The Norman Transcript

Editorials

November 13, 2013

Few voters decide issue

NORMAN — Few doubted the sewer rate increase would pass in Tuesday’s election. The margin of victory, however, surprised many. Nearly 76 percent of the voters who cast ballots approved of raising their own utility rates.

Norman remains one of the few cities in the state that must get voter approval before utility rates can be increased. We last raised sewer rates in 1996.

Utilities Director Ken Komiske said the city’s assets are similar to a home that needs to be upgraded. The big difference, of course, is state and federal regulations that mandate the systems be modernized to meet new guidelines for wastewater.

The improvements include added capacity to the southside plant, maintenance and repair of the aging facility and additional disinfection and dissolved oxygen requirements.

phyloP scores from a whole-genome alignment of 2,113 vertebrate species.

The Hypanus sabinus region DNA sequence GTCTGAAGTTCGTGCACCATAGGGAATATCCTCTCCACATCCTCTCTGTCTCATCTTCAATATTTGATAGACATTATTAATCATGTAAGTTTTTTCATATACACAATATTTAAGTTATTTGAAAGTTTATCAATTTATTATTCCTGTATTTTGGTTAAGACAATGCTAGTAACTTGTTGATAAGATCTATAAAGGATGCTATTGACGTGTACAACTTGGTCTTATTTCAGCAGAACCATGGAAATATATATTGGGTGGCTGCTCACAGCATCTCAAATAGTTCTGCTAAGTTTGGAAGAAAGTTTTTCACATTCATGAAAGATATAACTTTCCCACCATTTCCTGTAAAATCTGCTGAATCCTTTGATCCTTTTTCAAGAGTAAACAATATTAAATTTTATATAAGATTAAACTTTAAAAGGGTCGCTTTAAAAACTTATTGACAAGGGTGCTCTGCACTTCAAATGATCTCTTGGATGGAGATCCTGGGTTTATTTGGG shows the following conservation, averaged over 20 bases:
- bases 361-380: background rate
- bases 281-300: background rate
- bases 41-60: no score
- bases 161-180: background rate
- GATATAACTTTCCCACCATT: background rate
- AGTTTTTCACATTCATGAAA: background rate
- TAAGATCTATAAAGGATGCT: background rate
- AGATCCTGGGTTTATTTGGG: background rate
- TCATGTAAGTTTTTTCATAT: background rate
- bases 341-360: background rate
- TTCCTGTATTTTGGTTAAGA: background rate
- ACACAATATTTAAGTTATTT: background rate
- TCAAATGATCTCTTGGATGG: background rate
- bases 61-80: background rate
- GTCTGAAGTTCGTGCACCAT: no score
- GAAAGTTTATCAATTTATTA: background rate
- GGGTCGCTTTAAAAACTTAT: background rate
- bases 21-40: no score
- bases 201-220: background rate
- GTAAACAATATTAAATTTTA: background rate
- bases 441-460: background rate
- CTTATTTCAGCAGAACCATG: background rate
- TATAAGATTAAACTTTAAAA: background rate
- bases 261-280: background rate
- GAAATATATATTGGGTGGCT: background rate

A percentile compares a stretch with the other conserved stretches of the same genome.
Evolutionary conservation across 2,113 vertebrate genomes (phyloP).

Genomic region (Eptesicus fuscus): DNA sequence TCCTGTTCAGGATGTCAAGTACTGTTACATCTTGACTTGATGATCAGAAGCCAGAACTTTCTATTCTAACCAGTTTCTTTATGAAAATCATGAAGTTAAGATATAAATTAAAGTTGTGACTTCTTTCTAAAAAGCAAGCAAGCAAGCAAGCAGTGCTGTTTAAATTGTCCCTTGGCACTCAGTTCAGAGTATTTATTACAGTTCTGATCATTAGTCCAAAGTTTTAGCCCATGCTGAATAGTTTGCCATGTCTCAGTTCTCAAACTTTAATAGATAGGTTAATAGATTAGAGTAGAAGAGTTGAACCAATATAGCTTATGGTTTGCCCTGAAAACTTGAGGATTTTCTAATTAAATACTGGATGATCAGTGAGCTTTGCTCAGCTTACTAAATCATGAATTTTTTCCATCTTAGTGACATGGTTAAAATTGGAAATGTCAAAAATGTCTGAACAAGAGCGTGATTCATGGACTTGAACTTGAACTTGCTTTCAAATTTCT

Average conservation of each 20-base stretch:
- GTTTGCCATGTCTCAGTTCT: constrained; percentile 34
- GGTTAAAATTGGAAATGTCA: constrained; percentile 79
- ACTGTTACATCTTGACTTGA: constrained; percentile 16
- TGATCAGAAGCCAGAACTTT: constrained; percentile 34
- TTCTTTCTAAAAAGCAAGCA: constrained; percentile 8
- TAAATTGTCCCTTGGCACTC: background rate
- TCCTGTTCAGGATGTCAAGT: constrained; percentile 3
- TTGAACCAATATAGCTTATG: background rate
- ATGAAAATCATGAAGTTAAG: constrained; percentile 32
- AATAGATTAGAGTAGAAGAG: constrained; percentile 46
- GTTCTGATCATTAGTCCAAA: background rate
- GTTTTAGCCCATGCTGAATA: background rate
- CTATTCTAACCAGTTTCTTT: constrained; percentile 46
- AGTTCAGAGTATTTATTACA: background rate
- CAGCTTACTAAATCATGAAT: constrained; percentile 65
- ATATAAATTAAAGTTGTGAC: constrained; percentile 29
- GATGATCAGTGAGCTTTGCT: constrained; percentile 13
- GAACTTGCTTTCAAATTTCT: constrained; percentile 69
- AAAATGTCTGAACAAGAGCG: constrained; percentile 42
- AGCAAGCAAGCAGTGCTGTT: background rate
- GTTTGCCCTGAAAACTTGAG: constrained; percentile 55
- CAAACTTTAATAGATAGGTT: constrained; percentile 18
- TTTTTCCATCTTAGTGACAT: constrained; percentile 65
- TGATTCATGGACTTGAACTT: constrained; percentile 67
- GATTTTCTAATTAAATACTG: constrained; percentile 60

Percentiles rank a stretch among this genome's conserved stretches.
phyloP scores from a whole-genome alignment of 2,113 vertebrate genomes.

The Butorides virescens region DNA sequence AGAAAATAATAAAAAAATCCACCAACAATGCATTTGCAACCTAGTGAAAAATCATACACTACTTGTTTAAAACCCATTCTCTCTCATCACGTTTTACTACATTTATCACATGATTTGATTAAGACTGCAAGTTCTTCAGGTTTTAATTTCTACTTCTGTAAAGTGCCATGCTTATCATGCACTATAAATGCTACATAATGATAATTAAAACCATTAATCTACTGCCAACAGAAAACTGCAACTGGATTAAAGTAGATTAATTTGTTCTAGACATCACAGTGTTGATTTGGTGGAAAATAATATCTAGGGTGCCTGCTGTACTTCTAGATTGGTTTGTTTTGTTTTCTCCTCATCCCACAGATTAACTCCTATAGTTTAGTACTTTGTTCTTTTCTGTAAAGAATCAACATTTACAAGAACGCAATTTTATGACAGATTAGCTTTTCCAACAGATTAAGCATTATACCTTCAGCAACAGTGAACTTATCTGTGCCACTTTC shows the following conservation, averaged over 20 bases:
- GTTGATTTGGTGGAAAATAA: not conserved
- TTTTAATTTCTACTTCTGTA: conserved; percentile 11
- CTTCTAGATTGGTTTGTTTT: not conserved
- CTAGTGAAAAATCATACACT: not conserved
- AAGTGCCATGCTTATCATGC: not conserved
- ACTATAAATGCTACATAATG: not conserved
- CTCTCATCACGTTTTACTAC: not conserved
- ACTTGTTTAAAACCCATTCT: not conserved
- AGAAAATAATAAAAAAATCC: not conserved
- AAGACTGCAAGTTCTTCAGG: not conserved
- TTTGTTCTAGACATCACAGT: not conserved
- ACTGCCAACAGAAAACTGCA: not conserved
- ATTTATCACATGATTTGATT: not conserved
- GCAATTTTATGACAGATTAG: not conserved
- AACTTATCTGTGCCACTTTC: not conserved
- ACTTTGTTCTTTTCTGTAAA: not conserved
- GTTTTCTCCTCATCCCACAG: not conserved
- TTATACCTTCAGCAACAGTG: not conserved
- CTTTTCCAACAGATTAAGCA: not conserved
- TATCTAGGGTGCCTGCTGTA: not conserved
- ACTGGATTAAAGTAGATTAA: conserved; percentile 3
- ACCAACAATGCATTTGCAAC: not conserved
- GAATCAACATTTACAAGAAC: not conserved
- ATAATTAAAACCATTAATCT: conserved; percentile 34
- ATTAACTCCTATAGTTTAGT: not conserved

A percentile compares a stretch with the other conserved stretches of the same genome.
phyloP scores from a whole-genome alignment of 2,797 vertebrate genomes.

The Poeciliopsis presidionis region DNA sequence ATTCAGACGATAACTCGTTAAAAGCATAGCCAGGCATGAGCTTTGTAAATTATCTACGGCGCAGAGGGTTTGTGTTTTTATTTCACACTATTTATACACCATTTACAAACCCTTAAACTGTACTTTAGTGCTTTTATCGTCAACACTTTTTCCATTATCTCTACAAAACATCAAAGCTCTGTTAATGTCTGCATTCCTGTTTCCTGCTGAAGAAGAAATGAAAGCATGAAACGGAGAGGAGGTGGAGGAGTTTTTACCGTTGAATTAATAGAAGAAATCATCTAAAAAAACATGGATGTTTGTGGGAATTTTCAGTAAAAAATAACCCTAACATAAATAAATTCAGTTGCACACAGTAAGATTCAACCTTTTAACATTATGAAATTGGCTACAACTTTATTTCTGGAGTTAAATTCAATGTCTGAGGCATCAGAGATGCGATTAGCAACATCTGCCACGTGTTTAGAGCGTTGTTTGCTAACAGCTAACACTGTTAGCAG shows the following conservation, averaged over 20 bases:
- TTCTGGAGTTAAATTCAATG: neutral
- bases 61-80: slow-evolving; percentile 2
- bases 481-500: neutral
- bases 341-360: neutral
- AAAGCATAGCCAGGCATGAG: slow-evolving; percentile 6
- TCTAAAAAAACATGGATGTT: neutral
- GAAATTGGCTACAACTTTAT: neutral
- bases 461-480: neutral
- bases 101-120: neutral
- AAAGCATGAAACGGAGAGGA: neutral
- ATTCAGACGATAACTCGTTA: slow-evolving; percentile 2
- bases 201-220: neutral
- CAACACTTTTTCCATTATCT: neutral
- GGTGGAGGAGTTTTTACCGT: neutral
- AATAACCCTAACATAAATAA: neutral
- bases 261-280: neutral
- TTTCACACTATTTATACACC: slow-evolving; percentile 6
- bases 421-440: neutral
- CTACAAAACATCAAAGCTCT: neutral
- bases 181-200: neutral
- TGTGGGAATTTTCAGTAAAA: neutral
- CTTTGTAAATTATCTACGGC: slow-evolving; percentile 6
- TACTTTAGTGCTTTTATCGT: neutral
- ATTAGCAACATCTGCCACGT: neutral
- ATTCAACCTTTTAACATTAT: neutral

Tuesday’s election was a quiet one. With only one item on the ballot, the measure drew fewer than 5,500 votes. Opposition voices were few, and the yes campaign consisted of a handful of direct mail pieces and one newspaper advertisement this past Sunday.

A couple of council watchers said the fact that the discussions over the Lindsey Street improvements had been mostly settled helped voters say yes.

The measure had the endorsement of the Norman Chamber of Commerce board and the Norman Citizens Wastewater Oversight Committee. We take the vote as evidence that if the city does its homework and makes its case for a rate or tax increase, voters will respond accordingly.

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